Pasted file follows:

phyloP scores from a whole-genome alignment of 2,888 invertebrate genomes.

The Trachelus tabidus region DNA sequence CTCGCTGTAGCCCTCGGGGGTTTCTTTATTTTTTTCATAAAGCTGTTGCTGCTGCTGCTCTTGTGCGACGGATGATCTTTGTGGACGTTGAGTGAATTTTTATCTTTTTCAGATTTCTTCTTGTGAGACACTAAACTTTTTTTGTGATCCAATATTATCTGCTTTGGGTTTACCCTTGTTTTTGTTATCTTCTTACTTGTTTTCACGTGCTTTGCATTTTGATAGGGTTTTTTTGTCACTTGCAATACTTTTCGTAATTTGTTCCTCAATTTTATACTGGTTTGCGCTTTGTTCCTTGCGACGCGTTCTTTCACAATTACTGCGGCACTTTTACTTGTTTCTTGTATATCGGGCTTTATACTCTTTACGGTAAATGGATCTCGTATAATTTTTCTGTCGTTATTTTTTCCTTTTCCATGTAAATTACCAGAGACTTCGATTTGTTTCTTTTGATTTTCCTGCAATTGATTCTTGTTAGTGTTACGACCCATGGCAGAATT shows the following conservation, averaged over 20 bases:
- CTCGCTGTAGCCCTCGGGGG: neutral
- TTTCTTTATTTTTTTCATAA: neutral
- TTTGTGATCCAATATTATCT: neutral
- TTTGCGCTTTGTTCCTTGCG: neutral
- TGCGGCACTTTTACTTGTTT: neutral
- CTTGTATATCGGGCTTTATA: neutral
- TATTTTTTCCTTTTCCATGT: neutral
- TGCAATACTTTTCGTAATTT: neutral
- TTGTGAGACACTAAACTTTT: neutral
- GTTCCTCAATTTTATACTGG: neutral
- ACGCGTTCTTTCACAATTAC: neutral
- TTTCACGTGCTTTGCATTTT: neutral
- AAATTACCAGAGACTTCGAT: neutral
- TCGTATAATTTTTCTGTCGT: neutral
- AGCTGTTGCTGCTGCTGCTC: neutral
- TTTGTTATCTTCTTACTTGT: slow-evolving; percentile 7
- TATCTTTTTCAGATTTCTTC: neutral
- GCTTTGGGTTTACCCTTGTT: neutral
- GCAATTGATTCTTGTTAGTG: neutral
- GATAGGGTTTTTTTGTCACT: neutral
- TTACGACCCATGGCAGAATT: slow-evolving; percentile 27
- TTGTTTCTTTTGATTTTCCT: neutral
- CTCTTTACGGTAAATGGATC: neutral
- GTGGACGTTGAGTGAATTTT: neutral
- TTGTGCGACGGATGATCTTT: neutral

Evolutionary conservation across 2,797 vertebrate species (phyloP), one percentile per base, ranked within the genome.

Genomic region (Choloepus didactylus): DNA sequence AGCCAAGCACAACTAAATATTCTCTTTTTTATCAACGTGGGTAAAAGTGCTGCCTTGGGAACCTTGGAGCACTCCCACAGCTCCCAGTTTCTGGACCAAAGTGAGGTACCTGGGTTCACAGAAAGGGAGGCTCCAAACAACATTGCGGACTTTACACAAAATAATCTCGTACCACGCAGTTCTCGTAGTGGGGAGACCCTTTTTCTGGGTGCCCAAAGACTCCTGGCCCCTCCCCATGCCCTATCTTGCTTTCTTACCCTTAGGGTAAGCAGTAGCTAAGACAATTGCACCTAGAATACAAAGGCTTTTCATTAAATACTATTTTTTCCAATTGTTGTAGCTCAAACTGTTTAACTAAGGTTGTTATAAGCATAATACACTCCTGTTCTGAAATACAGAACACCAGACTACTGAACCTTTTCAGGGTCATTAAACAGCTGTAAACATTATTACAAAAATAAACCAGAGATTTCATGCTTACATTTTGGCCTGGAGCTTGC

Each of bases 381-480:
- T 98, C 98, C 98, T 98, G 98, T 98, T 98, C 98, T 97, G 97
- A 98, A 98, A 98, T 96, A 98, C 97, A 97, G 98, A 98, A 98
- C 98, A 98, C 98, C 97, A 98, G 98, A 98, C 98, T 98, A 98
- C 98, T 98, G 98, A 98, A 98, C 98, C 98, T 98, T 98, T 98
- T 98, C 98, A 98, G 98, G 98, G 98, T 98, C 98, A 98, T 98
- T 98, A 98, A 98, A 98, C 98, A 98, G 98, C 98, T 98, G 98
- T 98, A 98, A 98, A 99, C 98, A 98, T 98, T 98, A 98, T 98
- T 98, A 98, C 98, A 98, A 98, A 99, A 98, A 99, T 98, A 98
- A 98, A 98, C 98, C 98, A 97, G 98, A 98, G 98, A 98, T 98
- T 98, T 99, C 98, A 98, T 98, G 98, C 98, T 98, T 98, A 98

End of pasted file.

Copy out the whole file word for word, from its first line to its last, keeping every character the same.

phyloP scores from a whole-genome alignment of 2,888 invertebrate genomes.

The Trachelus tabidus region DNA sequence CTCGCTGTAGCCCTCGGGGGTTTCTTTATTTTTTTCATAAAGCTGTTGCTGCTGCTGCTCTTGTGCGACGGATGATCTTTGTGGACGTTGAGTGAATTTTTATCTTTTTCAGATTTCTTCTTGTGAGACACTAAACTTTTTTTGTGATCCAATATTATCTGCTTTGGGTTTACCCTTGTTTTTGTTATCTTCTTACTTGTTTTCACGTGCTTTGCATTTTGATAGGGTTTTTTTGTCACTTGCAATACTTTTCGTAATTTGTTCCTCAATTTTATACTGGTTTGCGCTTTGTTCCTTGCGACGCGTTCTTTCACAATTACTGCGGCACTTTTACTTGTTTCTTGTATATCGGGCTTTATACTCTTTACGGTAAATGGATCTCGTATAATTTTTCTGTCGTTATTTTTTCCTTTTCCATGTAAATTACCAGAGACTTCGATTTGTTTCTTTTGATTTTCCTGCAATTGATTCTTGTTAGTGTTACGACCCATGGCAGAATT shows the following conservation, averaged over 20 bases:
- CTCGCTGTAGCCCTCGGGGG: neutral
- TTTCTTTATTTTTTTCATAA: neutral
- TTTGTGATCCAATATTATCT: neutral
- TTTGCGCTTTGTTCCTTGCG: neutral
- TGCGGCACTTTTACTTGTTT: neutral
- CTTGTATATCGGGCTTTATA: neutral
- TATTTTTTCCTTTTCCATGT: neutral
- TGCAATACTTTTCGTAATTT: neutral
- TTGTGAGACACTAAACTTTT: neutral
- GTTCCTCAATTTTATACTGG: neutral
- ACGCGTTCTTTCACAATTAC: neutral
- TTTCACGTGCTTTGCATTTT: neutral
- AAATTACCAGAGACTTCGAT: neutral
- TCGTATAATTTTTCTGTCGT: neutral
- AGCTGTTGCTGCTGCTGCTC: neutral
- TTTGTTATCTTCTTACTTGT: slow-evolving; percentile 7
- TATCTTTTTCAGATTTCTTC: neutral
- GCTTTGGGTTTACCCTTGTT: neutral
- GCAATTGATTCTTGTTAGTG: neutral
- GATAGGGTTTTTTTGTCACT: neutral
- TTACGACCCATGGCAGAATT: slow-evolving; percentile 27
- TTGTTTCTTTTGATTTTCCT: neutral
- CTCTTTACGGTAAATGGATC: neutral
- GTGGACGTTGAGTGAATTTT: neutral
- TTGTGCGACGGATGATCTTT: neutral

Evolutionary conservation across 2,797 vertebrate species (phyloP), one percentile per base, ranked within the genome.

Genomic region (Choloepus didactylus): DNA sequence AGCCAAGCACAACTAAATATTCTCTTTTTTATCAACGTGGGTAAAAGTGCTGCCTTGGGAACCTTGGAGCACTCCCACAGCTCCCAGTTTCTGGACCAAAGTGAGGTACCTGGGTTCACAGAAAGGGAGGCTCCAAACAACATTGCGGACTTTACACAAAATAATCTCGTACCACGCAGTTCTCGTAGTGGGGAGACCCTTTTTCTGGGTGCCCAAAGACTCCTGGCCCCTCCCCATGCCCTATCTTGCTTTCTTACCCTTAGGGTAAGCAGTAGCTAAGACAATTGCACCTAGAATACAAAGGCTTTTCATTAAATACTATTTTTTCCAATTGTTGTAGCTCAAACTGTTTAACTAAGGTTGTTATAAGCATAATACACTCCTGTTCTGAAATACAGAACACCAGACTACTGAACCTTTTCAGGGTCATTAAACAGCTGTAAACATTATTACAAAAATAAACCAGAGATTTCATGCTTACATTTTGGCCTGGAGCTTGC

Each of bases 381-480:
- T 98, C 98, C 98, T 98, G 98, T 98, T 98, C 98, T 97, G 97
- A 98, A 98, A 98, T 96, A 98, C 97, A 97, G 98, A 98, A 98
- C 98, A 98, C 98, C 97, A 98, G 98, A 98, C 98, T 98, A 98
- C 98, T 98, G 98, A 98, A 98, C 98, C 98, T 98, T 98, T 98
- T 98, C 98, A 98, G 98, G 98, G 98, T 98, C 98, A 98, T 98
- T 98, A 98, A 98, A 98, C 98, A 98, G 98, C 98, T 98, G 98
- T 98, A 98, A 98, A 99, C 98, A 98, T 98, T 98, A 98, T 98
- T 98, A 98, C 98, A 98, A 98, A 99, A 98, A 99, T 98, A 98
- A 98, A 98, C 98, C 98, A 97, G 98, A 98, G 98, A 98, T 98
- T 98, T 99, C 98, A 98, T 98, G 98, C 98, T 98, T 98, A 98